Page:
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This activity provides an introduction to composite numbers and prime numbers through factorization.
Invitation to Learn
Discovering Mathematics with the TI-73: Activities for Grades 5 and 6, by Melissa Nast; ISBN 1-8886309-22-1
The number one is a unique number because it only has itself as a factor. A prime number is a counting number larger than one that has exactly two factors. The two factors are one and the number itself. A composite number is a counting number that has more than two factors. Each composite number is divisible by three or more whole numbers.
Each composite number can be renamed as a product of prime numbers. This is known as prime factorization. Understanding prime factorization helps students understand the composition and decomposition of numbers.
Prime factorization is a strategy students may employ to find the Greatest Common Factor (GCF) of two or more numbers. Students may also use prime factorization to find the Least Common Multiple (LCM) of two or more numbers. It may be interesting to note that the product of the LCM and the GCF of two numbers is equal to the product of the two numbers themselves.
Invitation to Learn
Pretend you are a detective. What is one piece of evidence that would help you to identify suspects from a crime scene? Fingerprints would be one type of evidence. Every person has a one-of-a-kind fingerprint. Have students make a fingerprint of their right index finger on a Post-it® note. Have students place their Post-it® note on the line plot, matching their fingerprint with one of the nine main patterns pictured on a teacher-made categorical line plot poster. Even though there are nine fingerprint patterns, allow students time to notice that each individual fingerprint is still one-of-a-kind.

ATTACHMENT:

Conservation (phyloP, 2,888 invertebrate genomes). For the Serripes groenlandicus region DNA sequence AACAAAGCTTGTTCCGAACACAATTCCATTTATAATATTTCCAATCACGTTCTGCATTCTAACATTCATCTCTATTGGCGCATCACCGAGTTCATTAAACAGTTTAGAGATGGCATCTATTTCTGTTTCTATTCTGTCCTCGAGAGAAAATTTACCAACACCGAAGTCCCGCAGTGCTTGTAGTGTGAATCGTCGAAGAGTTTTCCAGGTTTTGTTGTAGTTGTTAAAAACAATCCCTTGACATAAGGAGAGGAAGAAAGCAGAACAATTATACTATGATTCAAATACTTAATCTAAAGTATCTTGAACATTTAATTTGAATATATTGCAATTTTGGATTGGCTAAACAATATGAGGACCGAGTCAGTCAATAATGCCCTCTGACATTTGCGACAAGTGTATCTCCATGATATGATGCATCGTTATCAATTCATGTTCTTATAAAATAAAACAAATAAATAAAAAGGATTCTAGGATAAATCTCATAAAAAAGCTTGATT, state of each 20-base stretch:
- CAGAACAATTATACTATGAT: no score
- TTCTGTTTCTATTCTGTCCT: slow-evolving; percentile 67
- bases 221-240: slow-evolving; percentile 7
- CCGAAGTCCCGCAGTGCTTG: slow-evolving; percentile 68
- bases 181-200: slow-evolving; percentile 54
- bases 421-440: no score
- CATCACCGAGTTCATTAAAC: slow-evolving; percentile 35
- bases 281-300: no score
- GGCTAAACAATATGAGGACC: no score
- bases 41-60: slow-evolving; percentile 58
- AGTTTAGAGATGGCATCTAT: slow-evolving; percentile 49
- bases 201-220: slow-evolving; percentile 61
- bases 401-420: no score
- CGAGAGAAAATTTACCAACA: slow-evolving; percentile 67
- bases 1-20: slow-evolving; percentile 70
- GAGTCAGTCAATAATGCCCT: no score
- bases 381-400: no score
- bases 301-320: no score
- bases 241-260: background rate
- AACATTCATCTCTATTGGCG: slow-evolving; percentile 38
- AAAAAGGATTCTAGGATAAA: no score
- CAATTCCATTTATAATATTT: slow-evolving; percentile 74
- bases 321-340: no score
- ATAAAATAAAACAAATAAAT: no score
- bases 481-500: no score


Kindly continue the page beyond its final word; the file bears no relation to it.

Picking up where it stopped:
Write the following analogy on the board: human is to fingerprint as number is to factorprint. Tell students that just as each human has a one-of-a-kind fingerprint, we will learn that each number has a one-of-a-kind factorprint.
(The activities listed below are intended to be taught sequentially. They will take several lessons/days to complete with students.)
Gerlic, I., & Jausovec, N. Multimedia: Differences in cognitive processes observed with EEG. Educational technology research and development, September 1999, Vol. 47, Number 3, p5-14.
This study investigated the cognitive processes involved in learning information presented in three different methods: with text; with text, sound, and picture; and with text, sound, and video. Students brain activity was measured using an EEG in each format. Less mental activity was found using the text only presentation. The results showed higher mental activity with the video and picture presentations, confirming the assumption that these methods induced visualization strategies on the part of the learners.
Zazkis, R., & Liljedahl, P. Understanding primes: The role of representation. Journal for research in mathematics education, May 2004, Vol. 35 Issue 3, p164-186.
The authors of this article investigated how preservice elementary teachers understood the concept of prime numbers. They attempted to describe the factors that influenced their understanding. The authors suggested that an obstacle to a full conceptual understanding is a lack of a representation for a prime number. The importance of representations in understanding math concepts is examined.